Friends, Followers, Fans: Be On Guard in 2010

By Mike Kronenberg

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Do you use a social networking site? Be prepared, because I predict in 2010 it’ll be a major target for cyber criminals. Among the threat experts here at Webroot, we’ve discussed the ROI opportunity that social networks present an enterprising hacker who strings together the personal information people choose to share on social networks, or who creates a program to infect PCs with one click of a malicious link.

I’ve also discussed the issue with my colleagues in the security industry. Each of us acknowledges that users of all kinds – be it individuals, public figures, nonprofits, or corporations – assume a certain level of risk when signing on to one. But we all agree social networks are pretty much essential in today’s networked society and economy.

Given that, I’d like to share my take on the top five reasons why social networks hold such great appeal for cybercriminals so you can begin thinking about how you’ll use them in 2010.

Popularity: Social networking sites are extremely popular. Facebook alone has 350 million users, with 55 million updates posted every day, and over 3 billion piece of content shared each week. Online predators could have an incredible infection rate, even if only a fraction of the users come into contact with their malware.

Easy Access: With so many people using social networking sites, even not-very-bright cyber-criminals can focus on them. For instance, both Twitter and Facebook are targets of e-mail phishing expeditions in an attempt to get access to user passwords and login information. Even I’ve received a dozen messages in the last week asking me to click on obviously bogus links.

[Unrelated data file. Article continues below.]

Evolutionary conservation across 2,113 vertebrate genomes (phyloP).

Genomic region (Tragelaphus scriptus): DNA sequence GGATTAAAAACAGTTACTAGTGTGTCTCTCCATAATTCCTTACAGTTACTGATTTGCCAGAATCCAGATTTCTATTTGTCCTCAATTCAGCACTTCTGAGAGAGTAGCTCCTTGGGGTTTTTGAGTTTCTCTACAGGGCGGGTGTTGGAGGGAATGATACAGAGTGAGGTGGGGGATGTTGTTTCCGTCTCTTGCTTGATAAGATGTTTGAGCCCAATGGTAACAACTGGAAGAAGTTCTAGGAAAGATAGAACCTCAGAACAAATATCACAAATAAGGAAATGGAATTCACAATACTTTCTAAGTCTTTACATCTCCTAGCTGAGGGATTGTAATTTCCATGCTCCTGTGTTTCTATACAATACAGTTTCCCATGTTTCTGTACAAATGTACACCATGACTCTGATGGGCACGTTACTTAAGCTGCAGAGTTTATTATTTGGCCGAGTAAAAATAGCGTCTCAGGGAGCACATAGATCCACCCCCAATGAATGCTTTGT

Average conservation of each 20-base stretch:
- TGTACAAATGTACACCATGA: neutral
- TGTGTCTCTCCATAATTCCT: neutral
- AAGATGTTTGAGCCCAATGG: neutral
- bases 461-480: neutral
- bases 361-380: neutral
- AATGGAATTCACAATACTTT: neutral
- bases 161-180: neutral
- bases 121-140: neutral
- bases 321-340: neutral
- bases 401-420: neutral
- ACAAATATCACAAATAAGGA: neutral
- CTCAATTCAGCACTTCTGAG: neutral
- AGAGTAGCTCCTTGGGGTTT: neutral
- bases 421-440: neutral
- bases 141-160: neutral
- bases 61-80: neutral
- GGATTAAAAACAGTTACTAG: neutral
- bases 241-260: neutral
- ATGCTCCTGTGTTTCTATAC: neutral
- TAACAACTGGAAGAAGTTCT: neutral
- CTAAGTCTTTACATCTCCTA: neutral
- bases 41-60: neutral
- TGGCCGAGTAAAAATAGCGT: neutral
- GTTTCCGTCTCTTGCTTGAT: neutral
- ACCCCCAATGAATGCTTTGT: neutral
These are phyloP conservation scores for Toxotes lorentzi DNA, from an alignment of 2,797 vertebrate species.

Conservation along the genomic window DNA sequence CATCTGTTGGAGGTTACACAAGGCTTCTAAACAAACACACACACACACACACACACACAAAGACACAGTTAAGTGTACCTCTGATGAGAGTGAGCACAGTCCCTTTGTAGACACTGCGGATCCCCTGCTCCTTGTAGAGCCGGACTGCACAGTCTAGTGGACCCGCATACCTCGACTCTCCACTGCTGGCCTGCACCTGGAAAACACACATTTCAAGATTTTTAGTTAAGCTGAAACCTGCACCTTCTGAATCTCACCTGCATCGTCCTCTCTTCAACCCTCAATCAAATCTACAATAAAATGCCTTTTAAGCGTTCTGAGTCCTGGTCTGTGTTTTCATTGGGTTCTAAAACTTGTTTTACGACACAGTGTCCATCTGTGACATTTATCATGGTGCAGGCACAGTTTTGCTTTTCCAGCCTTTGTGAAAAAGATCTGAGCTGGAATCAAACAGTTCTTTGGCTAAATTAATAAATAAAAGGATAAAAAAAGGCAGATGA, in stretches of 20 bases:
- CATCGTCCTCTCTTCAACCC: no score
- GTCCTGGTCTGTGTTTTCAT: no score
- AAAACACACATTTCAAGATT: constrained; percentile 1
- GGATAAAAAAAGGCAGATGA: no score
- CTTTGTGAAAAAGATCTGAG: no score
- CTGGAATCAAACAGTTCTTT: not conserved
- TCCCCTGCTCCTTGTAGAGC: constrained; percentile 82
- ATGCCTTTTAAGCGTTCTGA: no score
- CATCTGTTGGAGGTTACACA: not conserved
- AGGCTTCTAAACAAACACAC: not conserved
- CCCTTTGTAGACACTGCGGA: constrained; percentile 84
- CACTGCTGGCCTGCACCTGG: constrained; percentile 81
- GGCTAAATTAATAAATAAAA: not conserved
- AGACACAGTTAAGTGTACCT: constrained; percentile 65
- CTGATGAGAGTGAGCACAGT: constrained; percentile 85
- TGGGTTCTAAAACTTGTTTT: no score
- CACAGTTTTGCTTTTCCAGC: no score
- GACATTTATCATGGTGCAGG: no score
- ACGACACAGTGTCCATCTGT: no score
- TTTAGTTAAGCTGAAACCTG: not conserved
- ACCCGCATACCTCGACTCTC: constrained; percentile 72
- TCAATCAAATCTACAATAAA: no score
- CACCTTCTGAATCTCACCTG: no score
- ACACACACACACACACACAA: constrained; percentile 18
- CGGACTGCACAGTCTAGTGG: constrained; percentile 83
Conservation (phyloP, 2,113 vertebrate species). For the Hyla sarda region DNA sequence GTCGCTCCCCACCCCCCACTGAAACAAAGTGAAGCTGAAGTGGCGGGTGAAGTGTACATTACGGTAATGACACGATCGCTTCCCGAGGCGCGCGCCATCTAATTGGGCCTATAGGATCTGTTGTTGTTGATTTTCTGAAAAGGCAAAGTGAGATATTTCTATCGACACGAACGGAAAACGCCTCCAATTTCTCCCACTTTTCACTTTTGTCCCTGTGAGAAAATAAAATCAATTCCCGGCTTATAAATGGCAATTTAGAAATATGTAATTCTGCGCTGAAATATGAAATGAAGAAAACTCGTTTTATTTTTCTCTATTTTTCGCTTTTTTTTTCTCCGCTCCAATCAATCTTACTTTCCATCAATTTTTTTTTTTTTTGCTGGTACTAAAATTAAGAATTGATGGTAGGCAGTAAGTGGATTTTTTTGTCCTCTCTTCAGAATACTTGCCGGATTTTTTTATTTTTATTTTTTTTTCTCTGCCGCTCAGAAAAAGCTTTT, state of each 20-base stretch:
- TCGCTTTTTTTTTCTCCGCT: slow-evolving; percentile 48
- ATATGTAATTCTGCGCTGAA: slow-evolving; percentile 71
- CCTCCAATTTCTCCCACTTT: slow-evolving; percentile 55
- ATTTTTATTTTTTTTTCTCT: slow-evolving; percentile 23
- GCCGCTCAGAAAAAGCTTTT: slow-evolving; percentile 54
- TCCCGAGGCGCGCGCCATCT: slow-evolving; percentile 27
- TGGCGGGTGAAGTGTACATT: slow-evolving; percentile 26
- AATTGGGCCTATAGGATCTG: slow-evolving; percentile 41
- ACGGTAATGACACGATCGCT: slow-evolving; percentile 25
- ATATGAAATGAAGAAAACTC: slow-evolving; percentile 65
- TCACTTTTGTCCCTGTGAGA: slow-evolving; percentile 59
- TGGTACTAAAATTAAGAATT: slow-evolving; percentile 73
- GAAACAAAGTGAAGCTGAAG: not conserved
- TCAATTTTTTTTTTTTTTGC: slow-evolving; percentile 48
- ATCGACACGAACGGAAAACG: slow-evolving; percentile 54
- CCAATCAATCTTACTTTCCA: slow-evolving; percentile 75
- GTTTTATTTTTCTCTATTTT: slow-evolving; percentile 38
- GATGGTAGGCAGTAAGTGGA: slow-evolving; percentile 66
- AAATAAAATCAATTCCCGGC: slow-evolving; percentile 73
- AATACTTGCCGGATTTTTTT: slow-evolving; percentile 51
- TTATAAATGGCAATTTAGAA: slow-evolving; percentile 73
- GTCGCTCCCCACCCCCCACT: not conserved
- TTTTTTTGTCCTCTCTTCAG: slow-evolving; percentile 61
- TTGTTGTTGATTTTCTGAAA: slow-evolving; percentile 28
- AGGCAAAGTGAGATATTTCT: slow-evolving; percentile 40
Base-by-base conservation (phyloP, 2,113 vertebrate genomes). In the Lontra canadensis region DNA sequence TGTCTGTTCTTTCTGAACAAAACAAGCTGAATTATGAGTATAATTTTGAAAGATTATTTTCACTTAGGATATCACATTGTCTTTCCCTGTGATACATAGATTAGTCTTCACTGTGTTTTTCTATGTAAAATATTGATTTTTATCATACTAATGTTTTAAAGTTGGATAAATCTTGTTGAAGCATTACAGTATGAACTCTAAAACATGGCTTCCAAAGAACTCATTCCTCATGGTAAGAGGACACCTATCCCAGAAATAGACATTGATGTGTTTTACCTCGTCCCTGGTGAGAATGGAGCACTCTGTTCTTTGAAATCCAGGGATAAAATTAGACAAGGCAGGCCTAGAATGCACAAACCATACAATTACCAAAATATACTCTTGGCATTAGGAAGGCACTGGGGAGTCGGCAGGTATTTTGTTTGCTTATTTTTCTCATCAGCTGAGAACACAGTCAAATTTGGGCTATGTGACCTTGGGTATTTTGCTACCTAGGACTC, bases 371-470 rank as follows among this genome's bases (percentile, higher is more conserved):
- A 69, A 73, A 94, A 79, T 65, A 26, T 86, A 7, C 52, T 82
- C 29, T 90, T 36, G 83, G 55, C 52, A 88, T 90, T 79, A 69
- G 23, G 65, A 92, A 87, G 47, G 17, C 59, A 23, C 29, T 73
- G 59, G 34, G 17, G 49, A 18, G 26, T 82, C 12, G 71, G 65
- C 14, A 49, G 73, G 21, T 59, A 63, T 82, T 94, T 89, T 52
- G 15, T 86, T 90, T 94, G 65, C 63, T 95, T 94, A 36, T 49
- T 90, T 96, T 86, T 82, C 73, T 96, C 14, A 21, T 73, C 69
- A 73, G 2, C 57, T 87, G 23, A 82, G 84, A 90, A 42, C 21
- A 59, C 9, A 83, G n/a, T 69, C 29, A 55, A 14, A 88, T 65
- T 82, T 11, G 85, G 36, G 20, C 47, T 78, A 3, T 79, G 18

Security Breaches: Social networking sites — especially the newer ones — have to work hard to outsmart the hackers. For example, in August, David Naylor spotted a Twitter cross-site scripting vulnerability which enabled hackers to grab the cookies on users’ PCs and steal login info. While Twitter and other major social networking sites work quickly to shut down such attacks, it’s no surprise they’re a target of ever-increasing exploits.

Privacy Invasions: Too much of what you consider private — and stick on social networking sites — can end up on search engines. Unless you spend time really focusing on Facebook’s privacy settings, you just might discover data about yourself on Google.

Spam, Spam, Spam: If you think you’re getting lots of unexpected, unsolicited e-mail now, just give it time. Social networking sites — LinkedIn, MySpace, Facebook, and others — are where spammers are heading. That’s because even with CAPTCHA programs guarding the door, hackers are able to target specific demographics and use e-mail to embed links for viral marketing, phishing attacks, and redirects to dangerous sites.

Coming soon in a follow-up post, I’ll show to some ways to protect yourself from these insidious malware purveyors.
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